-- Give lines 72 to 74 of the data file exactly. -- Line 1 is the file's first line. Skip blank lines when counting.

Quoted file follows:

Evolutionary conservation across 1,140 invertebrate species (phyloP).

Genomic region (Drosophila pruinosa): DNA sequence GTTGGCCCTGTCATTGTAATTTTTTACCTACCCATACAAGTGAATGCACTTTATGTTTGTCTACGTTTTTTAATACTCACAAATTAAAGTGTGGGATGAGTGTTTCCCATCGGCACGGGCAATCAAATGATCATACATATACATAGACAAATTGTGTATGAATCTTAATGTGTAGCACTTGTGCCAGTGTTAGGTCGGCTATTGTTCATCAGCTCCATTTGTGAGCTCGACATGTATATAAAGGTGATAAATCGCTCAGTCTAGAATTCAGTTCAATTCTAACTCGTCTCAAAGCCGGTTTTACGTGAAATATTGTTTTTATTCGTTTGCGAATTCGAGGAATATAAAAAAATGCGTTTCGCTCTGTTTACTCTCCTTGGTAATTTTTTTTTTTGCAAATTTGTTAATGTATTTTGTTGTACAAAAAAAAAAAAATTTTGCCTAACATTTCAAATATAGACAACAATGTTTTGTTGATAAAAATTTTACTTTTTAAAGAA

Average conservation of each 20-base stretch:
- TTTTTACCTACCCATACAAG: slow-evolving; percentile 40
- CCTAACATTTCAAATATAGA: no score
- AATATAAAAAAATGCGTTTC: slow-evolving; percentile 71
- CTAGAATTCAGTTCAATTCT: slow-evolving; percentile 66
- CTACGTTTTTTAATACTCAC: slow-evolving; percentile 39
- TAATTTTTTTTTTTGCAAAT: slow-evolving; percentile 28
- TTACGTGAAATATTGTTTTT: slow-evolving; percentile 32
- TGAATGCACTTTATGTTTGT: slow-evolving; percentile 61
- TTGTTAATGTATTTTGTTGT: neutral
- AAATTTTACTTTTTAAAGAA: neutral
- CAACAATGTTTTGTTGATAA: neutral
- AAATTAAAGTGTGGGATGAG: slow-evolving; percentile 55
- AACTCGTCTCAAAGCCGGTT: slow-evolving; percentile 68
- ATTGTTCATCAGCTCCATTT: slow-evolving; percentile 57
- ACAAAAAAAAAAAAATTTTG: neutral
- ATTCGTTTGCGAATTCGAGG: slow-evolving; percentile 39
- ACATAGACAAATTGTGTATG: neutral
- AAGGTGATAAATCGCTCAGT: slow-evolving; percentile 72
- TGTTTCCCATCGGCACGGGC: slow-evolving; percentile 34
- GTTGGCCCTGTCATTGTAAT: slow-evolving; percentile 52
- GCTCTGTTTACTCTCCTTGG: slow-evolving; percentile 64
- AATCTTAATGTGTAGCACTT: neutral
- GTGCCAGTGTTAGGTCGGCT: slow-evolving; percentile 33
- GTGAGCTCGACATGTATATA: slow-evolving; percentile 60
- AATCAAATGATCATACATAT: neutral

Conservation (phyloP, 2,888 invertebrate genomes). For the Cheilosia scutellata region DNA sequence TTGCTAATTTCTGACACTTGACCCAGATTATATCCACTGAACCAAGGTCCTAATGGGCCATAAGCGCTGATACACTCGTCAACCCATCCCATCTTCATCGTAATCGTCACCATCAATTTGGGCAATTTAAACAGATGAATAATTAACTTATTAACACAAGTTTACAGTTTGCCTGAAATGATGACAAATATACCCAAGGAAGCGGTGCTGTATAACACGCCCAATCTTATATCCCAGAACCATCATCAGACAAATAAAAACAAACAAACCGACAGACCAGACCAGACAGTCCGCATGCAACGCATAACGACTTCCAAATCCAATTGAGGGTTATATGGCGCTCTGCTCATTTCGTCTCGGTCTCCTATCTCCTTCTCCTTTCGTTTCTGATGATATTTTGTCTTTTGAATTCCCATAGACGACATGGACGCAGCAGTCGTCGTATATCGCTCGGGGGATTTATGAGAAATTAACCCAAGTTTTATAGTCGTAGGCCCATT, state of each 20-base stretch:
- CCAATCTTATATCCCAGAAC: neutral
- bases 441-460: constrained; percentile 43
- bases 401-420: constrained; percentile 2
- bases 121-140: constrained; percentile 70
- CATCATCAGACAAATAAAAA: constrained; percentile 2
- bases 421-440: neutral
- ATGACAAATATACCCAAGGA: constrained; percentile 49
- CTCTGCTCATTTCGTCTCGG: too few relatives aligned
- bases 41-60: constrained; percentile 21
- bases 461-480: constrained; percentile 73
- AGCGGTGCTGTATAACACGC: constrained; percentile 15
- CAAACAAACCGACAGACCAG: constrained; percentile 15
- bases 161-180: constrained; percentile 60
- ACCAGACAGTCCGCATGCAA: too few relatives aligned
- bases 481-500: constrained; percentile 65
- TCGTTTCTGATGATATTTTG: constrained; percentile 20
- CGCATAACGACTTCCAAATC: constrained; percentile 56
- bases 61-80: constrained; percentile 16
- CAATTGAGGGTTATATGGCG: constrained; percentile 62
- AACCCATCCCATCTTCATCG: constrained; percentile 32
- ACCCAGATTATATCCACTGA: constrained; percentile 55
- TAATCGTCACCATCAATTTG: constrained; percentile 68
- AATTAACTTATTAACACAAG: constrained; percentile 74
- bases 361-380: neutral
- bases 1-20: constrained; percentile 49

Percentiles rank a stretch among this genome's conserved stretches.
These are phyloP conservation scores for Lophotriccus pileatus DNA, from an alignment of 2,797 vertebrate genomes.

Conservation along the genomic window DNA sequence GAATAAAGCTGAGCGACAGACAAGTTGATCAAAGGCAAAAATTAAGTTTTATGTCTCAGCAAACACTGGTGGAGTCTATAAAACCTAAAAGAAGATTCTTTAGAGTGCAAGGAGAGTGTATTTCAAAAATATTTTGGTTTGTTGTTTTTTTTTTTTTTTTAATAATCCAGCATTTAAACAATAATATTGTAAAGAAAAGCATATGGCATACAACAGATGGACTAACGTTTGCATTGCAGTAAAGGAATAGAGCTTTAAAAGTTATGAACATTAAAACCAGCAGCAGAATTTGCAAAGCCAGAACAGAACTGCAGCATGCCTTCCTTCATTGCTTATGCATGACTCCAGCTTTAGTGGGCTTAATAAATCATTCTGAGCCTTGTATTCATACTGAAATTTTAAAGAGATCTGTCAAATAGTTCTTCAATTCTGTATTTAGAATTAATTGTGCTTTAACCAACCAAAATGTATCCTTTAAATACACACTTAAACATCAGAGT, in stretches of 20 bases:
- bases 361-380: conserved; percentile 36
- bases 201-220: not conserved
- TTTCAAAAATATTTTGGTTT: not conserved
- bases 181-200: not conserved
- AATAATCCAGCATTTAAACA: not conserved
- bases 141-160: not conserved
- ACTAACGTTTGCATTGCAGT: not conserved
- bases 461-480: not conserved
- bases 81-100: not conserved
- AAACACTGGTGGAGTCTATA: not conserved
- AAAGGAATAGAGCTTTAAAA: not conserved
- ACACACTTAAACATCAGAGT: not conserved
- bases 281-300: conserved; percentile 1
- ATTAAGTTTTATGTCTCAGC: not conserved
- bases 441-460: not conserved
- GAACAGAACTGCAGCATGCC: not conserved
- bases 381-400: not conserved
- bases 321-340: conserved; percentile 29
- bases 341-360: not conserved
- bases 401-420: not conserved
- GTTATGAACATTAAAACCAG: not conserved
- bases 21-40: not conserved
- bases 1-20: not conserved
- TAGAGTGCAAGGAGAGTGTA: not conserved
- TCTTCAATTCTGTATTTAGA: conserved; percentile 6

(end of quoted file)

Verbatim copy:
- bases 441-460: not conserved
- GAACAGAACTGCAGCATGCC: not conserved
- bases 381-400: not conserved